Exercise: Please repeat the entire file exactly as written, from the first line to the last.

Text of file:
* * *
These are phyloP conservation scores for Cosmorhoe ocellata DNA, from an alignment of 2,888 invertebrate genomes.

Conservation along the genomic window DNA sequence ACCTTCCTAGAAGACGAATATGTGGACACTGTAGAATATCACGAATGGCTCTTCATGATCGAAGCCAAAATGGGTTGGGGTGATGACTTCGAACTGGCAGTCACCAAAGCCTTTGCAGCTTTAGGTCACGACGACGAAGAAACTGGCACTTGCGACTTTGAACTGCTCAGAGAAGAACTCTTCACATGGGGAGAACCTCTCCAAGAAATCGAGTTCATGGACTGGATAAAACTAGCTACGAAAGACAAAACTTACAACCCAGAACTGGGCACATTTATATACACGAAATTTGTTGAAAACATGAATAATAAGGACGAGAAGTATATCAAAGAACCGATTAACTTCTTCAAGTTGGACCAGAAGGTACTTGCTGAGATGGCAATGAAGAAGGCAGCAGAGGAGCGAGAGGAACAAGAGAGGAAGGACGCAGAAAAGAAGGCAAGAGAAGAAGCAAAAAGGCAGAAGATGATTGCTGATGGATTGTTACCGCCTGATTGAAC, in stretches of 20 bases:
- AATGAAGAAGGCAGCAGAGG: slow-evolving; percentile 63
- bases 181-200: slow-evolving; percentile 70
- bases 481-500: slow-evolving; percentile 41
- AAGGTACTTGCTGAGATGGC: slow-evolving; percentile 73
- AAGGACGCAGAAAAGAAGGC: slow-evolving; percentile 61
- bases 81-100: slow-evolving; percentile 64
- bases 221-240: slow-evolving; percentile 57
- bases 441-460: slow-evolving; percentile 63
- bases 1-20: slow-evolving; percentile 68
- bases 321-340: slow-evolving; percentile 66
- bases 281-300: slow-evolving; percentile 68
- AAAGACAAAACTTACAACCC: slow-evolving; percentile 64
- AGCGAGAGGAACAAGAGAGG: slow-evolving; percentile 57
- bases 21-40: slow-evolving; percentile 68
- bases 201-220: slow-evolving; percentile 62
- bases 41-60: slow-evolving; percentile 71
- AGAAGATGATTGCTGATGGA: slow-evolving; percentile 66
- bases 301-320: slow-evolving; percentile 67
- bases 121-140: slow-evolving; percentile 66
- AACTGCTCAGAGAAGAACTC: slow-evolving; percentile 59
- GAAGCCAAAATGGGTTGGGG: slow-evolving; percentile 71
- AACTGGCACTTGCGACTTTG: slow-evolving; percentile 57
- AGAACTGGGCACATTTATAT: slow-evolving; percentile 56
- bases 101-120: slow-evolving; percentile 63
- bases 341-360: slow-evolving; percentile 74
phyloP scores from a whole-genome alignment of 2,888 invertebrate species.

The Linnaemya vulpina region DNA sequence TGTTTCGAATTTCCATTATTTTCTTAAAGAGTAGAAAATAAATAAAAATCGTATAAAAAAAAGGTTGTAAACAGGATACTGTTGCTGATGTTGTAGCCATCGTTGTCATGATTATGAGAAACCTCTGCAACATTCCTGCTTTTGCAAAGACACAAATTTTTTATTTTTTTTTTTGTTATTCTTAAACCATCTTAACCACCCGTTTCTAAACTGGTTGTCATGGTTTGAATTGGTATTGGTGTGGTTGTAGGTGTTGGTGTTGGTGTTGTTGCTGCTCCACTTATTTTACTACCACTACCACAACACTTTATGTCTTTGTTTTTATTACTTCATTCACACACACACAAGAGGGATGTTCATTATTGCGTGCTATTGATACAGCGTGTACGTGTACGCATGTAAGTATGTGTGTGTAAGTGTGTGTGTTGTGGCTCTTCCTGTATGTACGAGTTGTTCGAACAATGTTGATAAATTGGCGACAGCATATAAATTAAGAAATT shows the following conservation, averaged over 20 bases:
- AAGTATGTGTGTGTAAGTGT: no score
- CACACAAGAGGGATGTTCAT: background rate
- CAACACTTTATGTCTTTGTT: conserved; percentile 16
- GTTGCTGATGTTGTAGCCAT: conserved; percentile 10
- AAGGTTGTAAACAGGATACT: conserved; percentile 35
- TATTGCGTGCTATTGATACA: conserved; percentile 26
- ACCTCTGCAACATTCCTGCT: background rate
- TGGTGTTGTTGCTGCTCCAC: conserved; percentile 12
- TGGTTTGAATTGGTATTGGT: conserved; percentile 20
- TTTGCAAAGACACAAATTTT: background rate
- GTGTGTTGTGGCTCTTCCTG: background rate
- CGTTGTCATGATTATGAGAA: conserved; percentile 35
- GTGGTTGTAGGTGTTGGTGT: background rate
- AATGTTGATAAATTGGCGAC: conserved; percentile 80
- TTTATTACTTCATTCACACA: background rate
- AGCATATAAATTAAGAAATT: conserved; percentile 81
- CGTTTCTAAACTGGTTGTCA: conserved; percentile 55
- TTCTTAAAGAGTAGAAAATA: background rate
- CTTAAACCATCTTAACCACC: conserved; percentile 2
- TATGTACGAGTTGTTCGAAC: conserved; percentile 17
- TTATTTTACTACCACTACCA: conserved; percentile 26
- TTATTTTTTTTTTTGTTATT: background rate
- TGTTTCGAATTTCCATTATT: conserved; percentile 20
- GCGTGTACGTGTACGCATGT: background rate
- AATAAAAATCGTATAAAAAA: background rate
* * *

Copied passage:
These are phyloP conservation scores for Cosmorhoe ocellata DNA, from an alignment of 2,888 invertebrate genomes.

Conservation along the genomic window DNA sequence ACCTTCCTAGAAGACGAATATGTGGACACTGTAGAATATCACGAATGGCTCTTCATGATCGAAGCCAAAATGGGTTGGGGTGATGACTTCGAACTGGCAGTCACCAAAGCCTTTGCAGCTTTAGGTCACGACGACGAAGAAACTGGCACTTGCGACTTTGAACTGCTCAGAGAAGAACTCTTCACATGGGGAGAACCTCTCCAAGAAATCGAGTTCATGGACTGGATAAAACTAGCTACGAAAGACAAAACTTACAACCCAGAACTGGGCACATTTATATACACGAAATTTGTTGAAAACATGAATAATAAGGACGAGAAGTATATCAAAGAACCGATTAACTTCTTCAAGTTGGACCAGAAGGTACTTGCTGAGATGGCAATGAAGAAGGCAGCAGAGGAGCGAGAGGAACAAGAGAGGAAGGACGCAGAAAAGAAGGCAAGAGAAGAAGCAAAAAGGCAGAAGATGATTGCTGATGGATTGTTACCGCCTGATTGAAC, in stretches of 20 bases:
- AATGAAGAAGGCAGCAGAGG: slow-evolving; percentile 63
- bases 181-200: slow-evolving; percentile 70
- bases 481-500: slow-evolving; percentile 41
- AAGGTACTTGCTGAGATGGC: slow-evolving; percentile 73
- AAGGACGCAGAAAAGAAGGC: slow-evolving; percentile 61
- bases 81-100: slow-evolving; percentile 64
- bases 221-240: slow-evolving; percentile 57
- bases 441-460: slow-evolving; percentile 63
- bases 1-20: slow-evolving; percentile 68
- bases 321-340: slow-evolving; percentile 66
- bases 281-300: slow-evolving; percentile 68
- AAAGACAAAACTTACAACCC: slow-evolving; percentile 64
- AGCGAGAGGAACAAGAGAGG: slow-evolving; percentile 57
- bases 21-40: slow-evolving; percentile 68
- bases 201-220: slow-evolving; percentile 62
- bases 41-60: slow-evolving; percentile 71
- AGAAGATGATTGCTGATGGA: slow-evolving; percentile 66
- bases 301-320: slow-evolving; percentile 67
- bases 121-140: slow-evolving; percentile 66
- AACTGCTCAGAGAAGAACTC: slow-evolving; percentile 59
- GAAGCCAAAATGGGTTGGGG: slow-evolving; percentile 71
- AACTGGCACTTGCGACTTTG: slow-evolving; percentile 57
- AGAACTGGGCACATTTATAT: slow-evolving; percentile 56
- bases 101-120: slow-evolving; percentile 63
- bases 341-360: slow-evolving; percentile 74
phyloP scores from a whole-genome alignment of 2,888 invertebrate species.

The Linnaemya vulpina region DNA sequence TGTTTCGAATTTCCATTATTTTCTTAAAGAGTAGAAAATAAATAAAAATCGTATAAAAAAAAGGTTGTAAACAGGATACTGTTGCTGATGTTGTAGCCATCGTTGTCATGATTATGAGAAACCTCTGCAACATTCCTGCTTTTGCAAAGACACAAATTTTTTATTTTTTTTTTTGTTATTCTTAAACCATCTTAACCACCCGTTTCTAAACTGGTTGTCATGGTTTGAATTGGTATTGGTGTGGTTGTAGGTGTTGGTGTTGGTGTTGTTGCTGCTCCACTTATTTTACTACCACTACCACAACACTTTATGTCTTTGTTTTTATTACTTCATTCACACACACACAAGAGGGATGTTCATTATTGCGTGCTATTGATACAGCGTGTACGTGTACGCATGTAAGTATGTGTGTGTAAGTGTGTGTGTTGTGGCTCTTCCTGTATGTACGAGTTGTTCGAACAATGTTGATAAATTGGCGACAGCATATAAATTAAGAAATT shows the following conservation, averaged over 20 bases:
- AAGTATGTGTGTGTAAGTGT: no score
- CACACAAGAGGGATGTTCAT: background rate
- CAACACTTTATGTCTTTGTT: conserved; percentile 16
- GTTGCTGATGTTGTAGCCAT: conserved; percentile 10
- AAGGTTGTAAACAGGATACT: conserved; percentile 35
- TATTGCGTGCTATTGATACA: conserved; percentile 26
- ACCTCTGCAACATTCCTGCT: background rate
- TGGTGTTGTTGCTGCTCCAC: conserved; percentile 12
- TGGTTTGAATTGGTATTGGT: conserved; percentile 20
- TTTGCAAAGACACAAATTTT: background rate
- GTGTGTTGTGGCTCTTCCTG: background rate
- CGTTGTCATGATTATGAGAA: conserved; percentile 35
- GTGGTTGTAGGTGTTGGTGT: background rate
- AATGTTGATAAATTGGCGAC: conserved; percentile 80
- TTTATTACTTCATTCACACA: background rate
- AGCATATAAATTAAGAAATT: conserved; percentile 81
- CGTTTCTAAACTGGTTGTCA: conserved; percentile 55
- TTCTTAAAGAGTAGAAAATA: background rate
- CTTAAACCATCTTAACCACC: conserved; percentile 2
- TATGTACGAGTTGTTCGAAC: conserved; percentile 17
- TTATTTTACTACCACTACCA: conserved; percentile 26
- TTATTTTTTTTTTTGTTATT: background rate
- TGTTTCGAATTTCCATTATT: conserved; percentile 20
- GCGTGTACGTGTACGCATGT: background rate
- AATAAAAATCGTATAAAAAA: background rate